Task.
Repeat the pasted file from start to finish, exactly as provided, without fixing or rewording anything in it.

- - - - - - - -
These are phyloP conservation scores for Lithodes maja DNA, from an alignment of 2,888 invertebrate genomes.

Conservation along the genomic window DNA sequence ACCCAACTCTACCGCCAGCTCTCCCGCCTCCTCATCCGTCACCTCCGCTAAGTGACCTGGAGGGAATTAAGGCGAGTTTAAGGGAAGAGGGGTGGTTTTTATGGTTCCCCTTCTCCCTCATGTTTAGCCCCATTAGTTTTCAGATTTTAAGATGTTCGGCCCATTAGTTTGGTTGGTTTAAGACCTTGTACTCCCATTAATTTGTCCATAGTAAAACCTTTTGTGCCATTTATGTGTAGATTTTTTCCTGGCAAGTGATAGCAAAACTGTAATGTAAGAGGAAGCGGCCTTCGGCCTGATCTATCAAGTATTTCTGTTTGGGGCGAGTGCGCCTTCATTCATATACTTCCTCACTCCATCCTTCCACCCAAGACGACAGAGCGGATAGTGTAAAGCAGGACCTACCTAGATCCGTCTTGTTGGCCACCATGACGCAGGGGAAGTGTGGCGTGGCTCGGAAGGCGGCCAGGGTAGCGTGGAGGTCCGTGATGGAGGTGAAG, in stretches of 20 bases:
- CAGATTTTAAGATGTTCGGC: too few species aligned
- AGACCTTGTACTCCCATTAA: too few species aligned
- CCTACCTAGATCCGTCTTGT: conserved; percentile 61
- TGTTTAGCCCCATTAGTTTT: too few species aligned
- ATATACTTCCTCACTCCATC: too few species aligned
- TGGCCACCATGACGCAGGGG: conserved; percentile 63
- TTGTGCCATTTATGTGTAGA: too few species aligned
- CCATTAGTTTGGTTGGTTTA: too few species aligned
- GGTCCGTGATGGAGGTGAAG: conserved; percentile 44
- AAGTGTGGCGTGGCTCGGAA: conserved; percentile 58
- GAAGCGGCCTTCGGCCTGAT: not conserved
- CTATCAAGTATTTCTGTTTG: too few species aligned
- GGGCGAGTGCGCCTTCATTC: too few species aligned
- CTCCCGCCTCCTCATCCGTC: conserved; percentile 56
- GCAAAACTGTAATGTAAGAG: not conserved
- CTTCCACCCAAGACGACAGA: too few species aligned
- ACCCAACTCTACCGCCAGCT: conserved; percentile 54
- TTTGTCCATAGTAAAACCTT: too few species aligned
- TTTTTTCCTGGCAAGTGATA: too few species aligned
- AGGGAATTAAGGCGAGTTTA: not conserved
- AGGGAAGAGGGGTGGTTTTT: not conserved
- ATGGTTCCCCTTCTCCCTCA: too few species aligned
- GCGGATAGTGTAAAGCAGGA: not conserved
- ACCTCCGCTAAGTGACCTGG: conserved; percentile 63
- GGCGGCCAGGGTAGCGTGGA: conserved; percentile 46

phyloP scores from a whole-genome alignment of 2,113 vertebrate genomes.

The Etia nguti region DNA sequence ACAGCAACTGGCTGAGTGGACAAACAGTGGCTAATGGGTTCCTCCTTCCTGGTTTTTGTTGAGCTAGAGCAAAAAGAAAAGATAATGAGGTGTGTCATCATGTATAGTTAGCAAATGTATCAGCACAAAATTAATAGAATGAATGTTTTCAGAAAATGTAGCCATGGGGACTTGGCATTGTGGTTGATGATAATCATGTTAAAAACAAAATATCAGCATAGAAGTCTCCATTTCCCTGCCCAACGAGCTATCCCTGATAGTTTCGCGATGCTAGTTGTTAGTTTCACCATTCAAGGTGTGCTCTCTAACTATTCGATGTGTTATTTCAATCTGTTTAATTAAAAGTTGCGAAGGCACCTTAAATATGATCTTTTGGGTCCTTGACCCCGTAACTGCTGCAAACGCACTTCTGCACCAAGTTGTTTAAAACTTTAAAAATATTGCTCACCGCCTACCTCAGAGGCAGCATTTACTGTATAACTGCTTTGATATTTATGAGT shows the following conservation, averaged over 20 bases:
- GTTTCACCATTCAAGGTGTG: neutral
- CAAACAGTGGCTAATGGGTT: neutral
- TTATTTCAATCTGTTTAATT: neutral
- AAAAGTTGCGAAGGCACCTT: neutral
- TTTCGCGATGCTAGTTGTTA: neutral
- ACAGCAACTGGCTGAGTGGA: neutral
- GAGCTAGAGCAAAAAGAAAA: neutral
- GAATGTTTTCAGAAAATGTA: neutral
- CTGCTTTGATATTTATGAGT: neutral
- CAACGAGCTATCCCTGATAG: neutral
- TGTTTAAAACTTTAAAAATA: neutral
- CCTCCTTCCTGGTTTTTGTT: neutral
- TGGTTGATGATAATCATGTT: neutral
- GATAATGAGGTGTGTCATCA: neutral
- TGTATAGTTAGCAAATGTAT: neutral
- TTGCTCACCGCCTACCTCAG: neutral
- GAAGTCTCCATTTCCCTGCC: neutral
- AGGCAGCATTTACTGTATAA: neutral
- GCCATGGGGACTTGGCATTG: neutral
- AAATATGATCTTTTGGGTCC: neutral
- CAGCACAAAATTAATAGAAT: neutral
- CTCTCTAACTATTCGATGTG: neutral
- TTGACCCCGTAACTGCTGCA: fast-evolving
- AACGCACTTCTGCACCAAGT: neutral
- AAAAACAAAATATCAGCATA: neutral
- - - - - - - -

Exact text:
These are phyloP conservation scores for Lithodes maja DNA, from an alignment of 2,888 invertebrate genomes.

Conservation along the genomic window DNA sequence ACCCAACTCTACCGCCAGCTCTCCCGCCTCCTCATCCGTCACCTCCGCTAAGTGACCTGGAGGGAATTAAGGCGAGTTTAAGGGAAGAGGGGTGGTTTTTATGGTTCCCCTTCTCCCTCATGTTTAGCCCCATTAGTTTTCAGATTTTAAGATGTTCGGCCCATTAGTTTGGTTGGTTTAAGACCTTGTACTCCCATTAATTTGTCCATAGTAAAACCTTTTGTGCCATTTATGTGTAGATTTTTTCCTGGCAAGTGATAGCAAAACTGTAATGTAAGAGGAAGCGGCCTTCGGCCTGATCTATCAAGTATTTCTGTTTGGGGCGAGTGCGCCTTCATTCATATACTTCCTCACTCCATCCTTCCACCCAAGACGACAGAGCGGATAGTGTAAAGCAGGACCTACCTAGATCCGTCTTGTTGGCCACCATGACGCAGGGGAAGTGTGGCGTGGCTCGGAAGGCGGCCAGGGTAGCGTGGAGGTCCGTGATGGAGGTGAAG, in stretches of 20 bases:
- CAGATTTTAAGATGTTCGGC: too few species aligned
- AGACCTTGTACTCCCATTAA: too few species aligned
- CCTACCTAGATCCGTCTTGT: conserved; percentile 61
- TGTTTAGCCCCATTAGTTTT: too few species aligned
- ATATACTTCCTCACTCCATC: too few species aligned
- TGGCCACCATGACGCAGGGG: conserved; percentile 63
- TTGTGCCATTTATGTGTAGA: too few species aligned
- CCATTAGTTTGGTTGGTTTA: too few species aligned
- GGTCCGTGATGGAGGTGAAG: conserved; percentile 44
- AAGTGTGGCGTGGCTCGGAA: conserved; percentile 58
- GAAGCGGCCTTCGGCCTGAT: not conserved
- CTATCAAGTATTTCTGTTTG: too few species aligned
- GGGCGAGTGCGCCTTCATTC: too few species aligned
- CTCCCGCCTCCTCATCCGTC: conserved; percentile 56
- GCAAAACTGTAATGTAAGAG: not conserved
- CTTCCACCCAAGACGACAGA: too few species aligned
- ACCCAACTCTACCGCCAGCT: conserved; percentile 54
- TTTGTCCATAGTAAAACCTT: too few species aligned
- TTTTTTCCTGGCAAGTGATA: too few species aligned
- AGGGAATTAAGGCGAGTTTA: not conserved
- AGGGAAGAGGGGTGGTTTTT: not conserved
- ATGGTTCCCCTTCTCCCTCA: too few species aligned
- GCGGATAGTGTAAAGCAGGA: not conserved
- ACCTCCGCTAAGTGACCTGG: conserved; percentile 63
- GGCGGCCAGGGTAGCGTGGA: conserved; percentile 46

phyloP scores from a whole-genome alignment of 2,113 vertebrate genomes.

The Etia nguti region DNA sequence ACAGCAACTGGCTGAGTGGACAAACAGTGGCTAATGGGTTCCTCCTTCCTGGTTTTTGTTGAGCTAGAGCAAAAAGAAAAGATAATGAGGTGTGTCATCATGTATAGTTAGCAAATGTATCAGCACAAAATTAATAGAATGAATGTTTTCAGAAAATGTAGCCATGGGGACTTGGCATTGTGGTTGATGATAATCATGTTAAAAACAAAATATCAGCATAGAAGTCTCCATTTCCCTGCCCAACGAGCTATCCCTGATAGTTTCGCGATGCTAGTTGTTAGTTTCACCATTCAAGGTGTGCTCTCTAACTATTCGATGTGTTATTTCAATCTGTTTAATTAAAAGTTGCGAAGGCACCTTAAATATGATCTTTTGGGTCCTTGACCCCGTAACTGCTGCAAACGCACTTCTGCACCAAGTTGTTTAAAACTTTAAAAATATTGCTCACCGCCTACCTCAGAGGCAGCATTTACTGTATAACTGCTTTGATATTTATGAGT shows the following conservation, averaged over 20 bases:
- GTTTCACCATTCAAGGTGTG: neutral
- CAAACAGTGGCTAATGGGTT: neutral
- TTATTTCAATCTGTTTAATT: neutral
- AAAAGTTGCGAAGGCACCTT: neutral
- TTTCGCGATGCTAGTTGTTA: neutral
- ACAGCAACTGGCTGAGTGGA: neutral
- GAGCTAGAGCAAAAAGAAAA: neutral
- GAATGTTTTCAGAAAATGTA: neutral
- CTGCTTTGATATTTATGAGT: neutral
- CAACGAGCTATCCCTGATAG: neutral
- TGTTTAAAACTTTAAAAATA: neutral
- CCTCCTTCCTGGTTTTTGTT: neutral
- TGGTTGATGATAATCATGTT: neutral
- GATAATGAGGTGTGTCATCA: neutral
- TGTATAGTTAGCAAATGTAT: neutral
- TTGCTCACCGCCTACCTCAG: neutral
- GAAGTCTCCATTTCCCTGCC: neutral
- AGGCAGCATTTACTGTATAA: neutral
- GCCATGGGGACTTGGCATTG: neutral
- AAATATGATCTTTTGGGTCC: neutral
- CAGCACAAAATTAATAGAAT: neutral
- CTCTCTAACTATTCGATGTG: neutral
- TTGACCCCGTAACTGCTGCA: fast-evolving
- AACGCACTTCTGCACCAAGT: neutral
- AAAAACAAAATATCAGCATA: neutral